Sir Ralph Howard Fowler supervised 15 FRS and 3 Nobel laureates. In 1923, he introduced Dirac to quantum theory.

Léon Nicolas Brillouin practically invented solid state physics (Brillouin zones) and helped develop the technology that became the computers we use today.

Peter Debye pioneered the use of dipole moments for asymmetrical molecules and extended Einstein’s theory of specific heat to low temperatures by including low-energy phonons.

Martin Knudsen revived Maxwell’s kinetic theory of gases, especially at low pressure: Knudsen flow, Knudsen number, etc.

William Lawrence Bragg was awarded the Nobel prize for physics jointly with his father Sir William Henry Bragg for their work on the analysis of the structure of crystals using X-ray diffraction.

Hendrik Kramers was the first foreign scholar to seek out Niels Bohr. He became his assistant and helped develop what became known as Bohr’s Institute, where he worked on dispersion theory.

Paul Dirac came up with the formalism on which quantum mechanics is now based. In 1928, he discovered a relativistic wave function for the electron which predicted the existence of antimatter, before it was actually observed.

Arthur Holly Compton figured that X-rays collide with electrons as if they were relativistic particles, so their frequency shifts according to the angle of deflection (Compton scattering).

Louis de Broglie discovered that any particle has wavelike properties, with a wavelength inversely proportional to its momentum (this helps justify Schrödinger’s equation).

Max Born’s probabilistic interpretation of Schrödinger’s wave function ended determinism in physics but provided a firm ground for quantum theory.

Irving Langmuir was an American chemist and physicist. His most noted publication was the famous 1919 article “The Arrangement of Electrons in Atoms and Molecules”.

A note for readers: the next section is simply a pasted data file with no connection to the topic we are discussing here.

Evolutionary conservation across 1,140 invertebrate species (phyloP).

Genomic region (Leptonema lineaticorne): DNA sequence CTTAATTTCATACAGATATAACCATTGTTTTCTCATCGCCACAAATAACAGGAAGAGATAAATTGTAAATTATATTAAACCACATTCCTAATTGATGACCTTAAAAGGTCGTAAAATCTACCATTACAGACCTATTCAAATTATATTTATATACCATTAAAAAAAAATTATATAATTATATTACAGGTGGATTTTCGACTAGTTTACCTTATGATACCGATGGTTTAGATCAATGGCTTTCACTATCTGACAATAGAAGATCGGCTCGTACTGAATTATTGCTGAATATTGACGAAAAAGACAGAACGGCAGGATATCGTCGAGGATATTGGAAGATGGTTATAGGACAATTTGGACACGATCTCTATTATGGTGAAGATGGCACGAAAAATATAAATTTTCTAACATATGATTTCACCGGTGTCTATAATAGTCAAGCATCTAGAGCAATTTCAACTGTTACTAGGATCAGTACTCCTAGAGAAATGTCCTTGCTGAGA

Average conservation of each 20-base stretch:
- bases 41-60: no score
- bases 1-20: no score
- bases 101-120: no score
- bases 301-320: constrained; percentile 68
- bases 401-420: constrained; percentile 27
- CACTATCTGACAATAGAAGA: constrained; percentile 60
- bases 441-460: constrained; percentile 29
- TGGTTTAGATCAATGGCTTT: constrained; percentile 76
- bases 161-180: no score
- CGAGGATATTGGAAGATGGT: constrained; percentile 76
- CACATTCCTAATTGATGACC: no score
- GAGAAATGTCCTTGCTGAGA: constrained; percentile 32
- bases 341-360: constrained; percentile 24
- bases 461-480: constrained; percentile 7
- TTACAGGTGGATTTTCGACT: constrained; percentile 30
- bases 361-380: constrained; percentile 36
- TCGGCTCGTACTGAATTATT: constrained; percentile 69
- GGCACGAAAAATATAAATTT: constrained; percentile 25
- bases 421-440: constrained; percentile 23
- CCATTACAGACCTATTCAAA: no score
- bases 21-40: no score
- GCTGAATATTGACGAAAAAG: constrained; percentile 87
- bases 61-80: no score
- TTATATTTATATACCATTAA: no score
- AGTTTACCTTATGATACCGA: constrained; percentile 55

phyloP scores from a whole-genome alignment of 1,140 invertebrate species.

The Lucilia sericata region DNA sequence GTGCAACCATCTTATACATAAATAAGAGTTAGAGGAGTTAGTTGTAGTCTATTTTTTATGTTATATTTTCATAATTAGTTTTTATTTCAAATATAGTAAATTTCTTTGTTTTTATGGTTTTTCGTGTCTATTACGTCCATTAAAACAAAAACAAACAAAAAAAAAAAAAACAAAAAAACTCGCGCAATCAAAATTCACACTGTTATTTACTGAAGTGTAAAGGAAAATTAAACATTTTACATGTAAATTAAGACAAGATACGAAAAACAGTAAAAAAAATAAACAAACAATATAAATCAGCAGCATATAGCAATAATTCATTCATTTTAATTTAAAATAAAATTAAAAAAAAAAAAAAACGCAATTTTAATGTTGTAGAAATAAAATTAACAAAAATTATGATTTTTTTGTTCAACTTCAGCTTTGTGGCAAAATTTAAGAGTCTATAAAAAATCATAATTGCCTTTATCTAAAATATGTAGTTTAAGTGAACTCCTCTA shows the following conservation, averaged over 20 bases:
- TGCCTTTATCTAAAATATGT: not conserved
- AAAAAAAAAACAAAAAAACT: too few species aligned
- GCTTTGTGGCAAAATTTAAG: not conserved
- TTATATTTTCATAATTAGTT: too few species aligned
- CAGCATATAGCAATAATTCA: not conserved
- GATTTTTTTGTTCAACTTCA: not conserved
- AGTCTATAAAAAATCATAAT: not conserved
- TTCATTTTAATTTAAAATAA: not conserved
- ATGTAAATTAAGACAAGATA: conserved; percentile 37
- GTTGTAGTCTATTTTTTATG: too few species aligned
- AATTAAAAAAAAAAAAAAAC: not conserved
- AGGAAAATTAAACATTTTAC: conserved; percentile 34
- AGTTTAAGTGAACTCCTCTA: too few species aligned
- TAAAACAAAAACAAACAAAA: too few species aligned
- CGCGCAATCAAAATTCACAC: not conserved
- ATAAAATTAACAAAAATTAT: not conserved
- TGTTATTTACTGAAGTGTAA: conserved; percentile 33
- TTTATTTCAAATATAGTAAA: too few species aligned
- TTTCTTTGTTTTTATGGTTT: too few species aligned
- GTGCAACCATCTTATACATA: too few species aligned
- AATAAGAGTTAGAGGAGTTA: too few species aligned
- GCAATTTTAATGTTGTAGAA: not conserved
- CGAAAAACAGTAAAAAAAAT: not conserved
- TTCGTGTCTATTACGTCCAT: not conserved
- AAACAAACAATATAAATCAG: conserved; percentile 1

Max Planck originated quantum theory, which won him the Nobel Prize in Physics in 1918. He proposed that exchanges of energy only occur in discrete lumps, which he dubbed quanta.

Niels Bohr started the quantum revolution with a model where the orbital angular momentum of an electron only has discrete values. He spearheaded the Copenhagen Interpretation which holds that quantum phenomena are inherently probabilistic.

Marie Curie was the first woman to earn a Nobel prize and the first person to earn two. In 1898, she isolated two new elements (polonium and radium) by tracking their ionizing radiation, using the electrometer of Jacques and Pierre Curie.

Hendrik Lorentz discovered and gave a theoretical explanation of the Zeeman effect. He also derived the transformation equations subsequently used by Albert Einstein to describe space and time.

Albert Einstein developed the general theory of relativity, one of the two pillars of modern physics (alongside quantum mechanics). He is best known in popular culture for his mass-energy equivalence formula (which has been dubbed “the world’s most famous equation”). He received the 1921 Nobel Prize in Physics “for his services to theoretical physics, and especially for his discovery of the law of the photoelectric effect”.

Paul Langevin developed Langevin dynamics and the Langevin equation. He had a love affair with Marie Curie.

Charles-Eugène Guye was a professor of Physics at the University of Geneva. For Guye, any phenomenon could only exist at certain observation scales.

Charles Thomson Rees Wilson reproduced cloud formation in a box. Ultimately, in 1911, supersaturated dust-free ion-free air was seen to condense along the tracks of ionizing particles. The Wilson cloud chamber detector was born.